fishy_1Something’s Fishy, by Kevin McCloskey, (April 2017, TOON Books), $12.95, ISBN: 978-1-943145-15-7

The man behind Toon’s Easy to Read Giggle and Learn series is back again with his fun blend of science and art. Something’s Fishy teaches young readers about fish – from the ABCs (there’s a fish for every letter of the alphabet), to biology, to the history of keeping goldfish as pets, Mr. McCloskey uses his acrylic and gouache artwork to illustrate all kinds of fish. He also discusses responsible pet ownership by mentioning that some fish, while popular film characters, aren’t really supposed to be pets: they’re much happier in their natural environments. A just-about-actual-size rendering of a foot-long goldfish will make readers giggle… and learn!

I love the trend of graphic novels as nonfiction texts, and Kevin McCloskey’s work for young readers and listeners are among some of my favorites. We Dig Worms and The Poop On Pigeons are in constant rotation at my library, and I can’t wait to introduce kids to fish with Something’s Fishy. His books make for excellent nonfiction storytime reading and pair nicely with picture books. You can very easily pair Something’s Fishy with Rainbow Fish, Lois Ehlert’s Rain Fish, or any number of fish or sea life-related stories. This is a fun add to nonfiction collections and a great gift for your younger Nemo and Octonauts fans.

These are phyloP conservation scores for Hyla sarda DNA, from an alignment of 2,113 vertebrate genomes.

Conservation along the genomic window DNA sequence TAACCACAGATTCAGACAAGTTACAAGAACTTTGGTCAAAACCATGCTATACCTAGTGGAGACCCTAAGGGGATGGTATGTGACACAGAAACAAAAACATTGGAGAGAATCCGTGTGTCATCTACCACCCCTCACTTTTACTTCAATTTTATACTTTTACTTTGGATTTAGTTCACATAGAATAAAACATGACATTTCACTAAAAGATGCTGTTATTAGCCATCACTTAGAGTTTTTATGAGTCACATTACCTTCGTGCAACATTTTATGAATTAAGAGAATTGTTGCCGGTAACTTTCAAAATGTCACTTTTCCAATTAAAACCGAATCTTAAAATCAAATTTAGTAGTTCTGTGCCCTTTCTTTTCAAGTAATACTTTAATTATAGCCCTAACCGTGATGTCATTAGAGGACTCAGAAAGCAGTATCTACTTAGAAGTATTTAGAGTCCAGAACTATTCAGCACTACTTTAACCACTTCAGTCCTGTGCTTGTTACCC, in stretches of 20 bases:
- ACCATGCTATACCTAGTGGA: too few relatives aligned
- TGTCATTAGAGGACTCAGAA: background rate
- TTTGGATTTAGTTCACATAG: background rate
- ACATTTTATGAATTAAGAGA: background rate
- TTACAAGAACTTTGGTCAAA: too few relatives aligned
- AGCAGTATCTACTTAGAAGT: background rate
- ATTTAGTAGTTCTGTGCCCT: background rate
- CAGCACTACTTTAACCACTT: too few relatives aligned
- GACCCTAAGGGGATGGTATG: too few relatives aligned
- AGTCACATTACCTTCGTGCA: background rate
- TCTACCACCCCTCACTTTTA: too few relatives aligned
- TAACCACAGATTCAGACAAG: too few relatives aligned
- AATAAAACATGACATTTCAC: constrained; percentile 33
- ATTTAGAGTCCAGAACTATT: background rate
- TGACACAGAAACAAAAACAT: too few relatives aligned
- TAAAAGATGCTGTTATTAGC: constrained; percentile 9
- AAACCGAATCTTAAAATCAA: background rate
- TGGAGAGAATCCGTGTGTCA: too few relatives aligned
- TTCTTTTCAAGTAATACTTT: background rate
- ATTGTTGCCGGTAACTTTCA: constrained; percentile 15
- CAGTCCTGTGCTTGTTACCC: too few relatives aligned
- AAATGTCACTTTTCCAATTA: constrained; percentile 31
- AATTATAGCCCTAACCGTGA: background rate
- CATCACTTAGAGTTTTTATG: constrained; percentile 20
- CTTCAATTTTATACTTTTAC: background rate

A new heroine rises: Gum Girl! February 14, 2017

gumgirl_2Gum Girl: Chews Your Destiny (The Gumazing Gum Girl #1), by Rhode Montijo, (Aug. 2013, Disney-Hyperion), $14.99, ISBN: 9781423157403

Recommended for ages 6-10

Gabby Gomez LOVES bubble gum. She will chew it any time, anywhere, much to her mother (and dentist father!)’s chagrin. Gabby also gets her gum all over everything, which makes a huge mess! Gabby’s mom lays down the law and tells her NO MORE GUM, which really doesn’t work for Gabby, who sneaks a little piece on the way to school one day. What’s one little piece, right? She blows a bubble – the biggest bubble EVER – and it pops all over her! How is she supposed to go to school, looking like this? But wait! Someone needs help! Gabby answers the call, and discovers that she’s been transformed into The Gumazing Gum Girl, a superheroine with super sticky, super stretchy, bubble gum powers! Now, she just needs to keep enough peanut butter on hand to help her get all the gum off and transform back into Gabby, before her family finds out!